Abenomics and Challenges for the Japanese Economy

  • Kenji AramakiEmail author


As we have seen in the preceding chapters, the corporate sector, which is the central player in the Japanese economy, assumed a very defensive attitude during the long stagnation after the burst of the bubble and deflation. Such a defensive attitude started in the early 1990s under pressure from the persistence of unprofitable excess assets after the burst of the bubble, and it was drastically strengthened and structuralized in the shock of the financial crisis in the late 1990s. Such structuralized defensiveness has a self-reinforcing nature, whether due to an excessively defensive mindset or to rational choice. Restraint on investment tends to lower growth rate, and therefore, further restraint on investment may be justified. Restraint on labor costs tends to lower consumption, and therefore, resultant stagnation in sales and profits may well justify further restraint on wages. Furthermore, restraint on investment and labor costs could lead to deflation, rewarding risk avoidance (cash holding brings return). Repeated use of fiscal stimuli to support weak growth resulting from the defensive attitude of companies aggravated the fiscal position, and may have raised anxiety for the future of households, thus strengthening defensive behavior of households. Expectation of population decline exists as an additional source of concern for both companies and households. Through all these channels, the Japanese economy has been led to an equilibrium governed by low-growth expectation and wariness about the future.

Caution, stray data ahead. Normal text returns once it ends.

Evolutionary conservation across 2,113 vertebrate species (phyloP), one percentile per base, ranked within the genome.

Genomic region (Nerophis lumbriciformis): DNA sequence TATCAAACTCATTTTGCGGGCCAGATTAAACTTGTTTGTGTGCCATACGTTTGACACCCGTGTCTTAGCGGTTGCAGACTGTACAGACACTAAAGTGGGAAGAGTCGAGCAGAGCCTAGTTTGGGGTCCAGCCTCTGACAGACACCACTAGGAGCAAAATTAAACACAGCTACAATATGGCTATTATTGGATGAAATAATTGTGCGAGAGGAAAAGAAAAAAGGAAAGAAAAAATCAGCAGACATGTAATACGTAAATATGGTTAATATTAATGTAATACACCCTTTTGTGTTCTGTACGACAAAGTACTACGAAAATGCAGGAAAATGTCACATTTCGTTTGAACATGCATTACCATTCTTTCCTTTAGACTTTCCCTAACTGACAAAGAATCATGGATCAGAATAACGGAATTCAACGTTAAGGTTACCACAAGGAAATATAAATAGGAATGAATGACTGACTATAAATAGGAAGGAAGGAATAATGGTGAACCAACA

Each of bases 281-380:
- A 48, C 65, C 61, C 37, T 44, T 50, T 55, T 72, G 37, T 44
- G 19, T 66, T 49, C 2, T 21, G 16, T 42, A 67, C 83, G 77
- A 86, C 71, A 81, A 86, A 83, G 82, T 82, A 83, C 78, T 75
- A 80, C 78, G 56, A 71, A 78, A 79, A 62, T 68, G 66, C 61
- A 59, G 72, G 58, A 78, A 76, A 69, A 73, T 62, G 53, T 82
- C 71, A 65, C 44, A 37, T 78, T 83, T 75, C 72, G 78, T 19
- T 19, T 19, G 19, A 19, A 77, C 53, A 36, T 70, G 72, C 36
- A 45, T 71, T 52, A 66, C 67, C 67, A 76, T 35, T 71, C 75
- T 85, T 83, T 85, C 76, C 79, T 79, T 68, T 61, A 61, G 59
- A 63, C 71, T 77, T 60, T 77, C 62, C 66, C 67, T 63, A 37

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Copyright information

© The Author(s) 2018

Authors and Affiliations

  1. 1.Tokyo Woman’s Christian UniversityTokyoJapan
  2. 2.University of TokyoTokyoJapan

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